Q5: What did the Animals Eat After the Flood?
This is certainly a legitimate
question. What did the
animals eat after the flood? Many people claim that the carnivores
would eat the herbivores, thus not allowing repopulation to occur. They
also say that the world would have been so devastated that the
herbivores would have had no food to eat.
But is this argument valid? This author would wager that it isn’t.
Superficially, perhaps, but not if we examine the possibilities. The
herbivores and ecosystem shall be examined first.
What would the ecosystem have been like at the time of the departure
from the ark? There are clues given in Scripture that allow us to make
reasonable assumptions about it. In Genesis
8:4-12 the Scriptures inform us that the Ark rested upon the
moutains in the seventh month. The reader will remember that the flood
began in the second month (see Q3: What was
the Duration of the Flood?). It is then evident from the text that
at least some dry ground was beginning to appear within roughly five
months for the Ark to be resting upon the mountains of Ararat. The
Ararat mountains are hardly the highest mountains in the current world.
Some understandings must first be established before the issue of what
they ate can be addressed.
In verse five of chapter eight, it tells us that on the first day of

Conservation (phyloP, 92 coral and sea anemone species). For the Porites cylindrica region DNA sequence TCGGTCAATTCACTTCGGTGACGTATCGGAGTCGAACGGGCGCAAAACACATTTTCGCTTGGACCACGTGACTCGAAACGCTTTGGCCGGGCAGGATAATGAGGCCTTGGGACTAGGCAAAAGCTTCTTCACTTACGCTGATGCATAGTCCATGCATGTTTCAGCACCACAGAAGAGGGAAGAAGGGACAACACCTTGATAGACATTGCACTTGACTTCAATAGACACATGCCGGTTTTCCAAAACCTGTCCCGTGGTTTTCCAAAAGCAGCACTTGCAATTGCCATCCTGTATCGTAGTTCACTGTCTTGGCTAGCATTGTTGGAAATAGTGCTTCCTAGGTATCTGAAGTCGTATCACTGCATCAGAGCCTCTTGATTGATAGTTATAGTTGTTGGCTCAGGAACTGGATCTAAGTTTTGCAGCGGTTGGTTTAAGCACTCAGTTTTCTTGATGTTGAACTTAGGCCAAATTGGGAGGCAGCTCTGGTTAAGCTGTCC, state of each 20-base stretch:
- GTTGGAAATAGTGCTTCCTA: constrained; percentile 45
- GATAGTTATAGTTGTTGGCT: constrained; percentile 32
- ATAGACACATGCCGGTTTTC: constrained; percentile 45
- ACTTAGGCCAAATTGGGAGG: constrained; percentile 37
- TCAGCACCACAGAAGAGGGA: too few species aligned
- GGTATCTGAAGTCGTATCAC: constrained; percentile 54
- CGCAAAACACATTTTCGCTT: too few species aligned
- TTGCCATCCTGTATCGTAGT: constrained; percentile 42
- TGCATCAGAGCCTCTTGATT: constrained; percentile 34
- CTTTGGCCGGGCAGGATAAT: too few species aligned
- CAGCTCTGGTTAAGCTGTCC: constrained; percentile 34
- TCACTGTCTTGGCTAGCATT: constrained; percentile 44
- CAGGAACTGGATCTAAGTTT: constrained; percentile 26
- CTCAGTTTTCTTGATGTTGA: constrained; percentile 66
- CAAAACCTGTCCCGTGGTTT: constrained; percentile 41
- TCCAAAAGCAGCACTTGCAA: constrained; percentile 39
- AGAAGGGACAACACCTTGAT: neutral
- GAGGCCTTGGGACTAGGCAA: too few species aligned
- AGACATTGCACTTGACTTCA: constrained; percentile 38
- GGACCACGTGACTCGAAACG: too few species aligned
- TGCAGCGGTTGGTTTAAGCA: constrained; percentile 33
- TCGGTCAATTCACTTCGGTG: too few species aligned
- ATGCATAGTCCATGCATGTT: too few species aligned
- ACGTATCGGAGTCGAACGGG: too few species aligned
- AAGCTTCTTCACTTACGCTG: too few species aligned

the tenth month they could see the tops of the mountains of Ararat
around them. This would seem to indicate that the water was beginning
to drop significantly. This is roughly two months later. Then in verse
six we are told that Noah opened the single window of the ark after
forty days and in verse seven he sent out a raven “until the waters
were dried up from off the earth.” It is likely from this that Noah
opened the window after the forty days of rain, before they set down in
the mountains of Ararat.
So the actual timeline would be that after the forty days of rain, Noah
opened the window of the ark and sent out the raven until the waters
were dried up from of the earth. This passage of time would be from the
middle of the forth month (remember, Noah entered the ark on the 17th
day of the 2nd month plus forty days of rain would make it in the
middle of the fourth month) to the 1st day of the seventh month when
the ark rested upon the mountains.
In verse eight it states that he also sent out a dove. But it returned
because it could not find a place to land because the “waters [were] on
the face of the whole earth.” This is an interesting verse, and clearly
it, like verses six and seven, is giving more specific details about
the events inside the ark during the deluge.
Again, during the same amount of time that the raven was sent out Noah
was also sending a dove out once every seven days. Note that the
timeframe in which the dove is gone is not mentioned. People tend to
assume that it was the same day, but that is not dictated scripturally
and it is highly possible that the dove flew around for several days
before returning to the ark between the seven day periods. At any rate,
within three to five weeks of Noah opening the window of the ark, the
dove returned with an olive branch (Genesis
8:11), indicating that the waters were already going down and vegatation was already beginning to grow
again. But Noah waited another seven days and sent the dove out
again and it did not return, indicating that it had found a roost. This
took place sometime between the sixth and tenth months, with the
likelihood being that it was closer to the sixth than the tenth, based
upon internal evidence.
This indicates that by the sixth month, the vegetation had already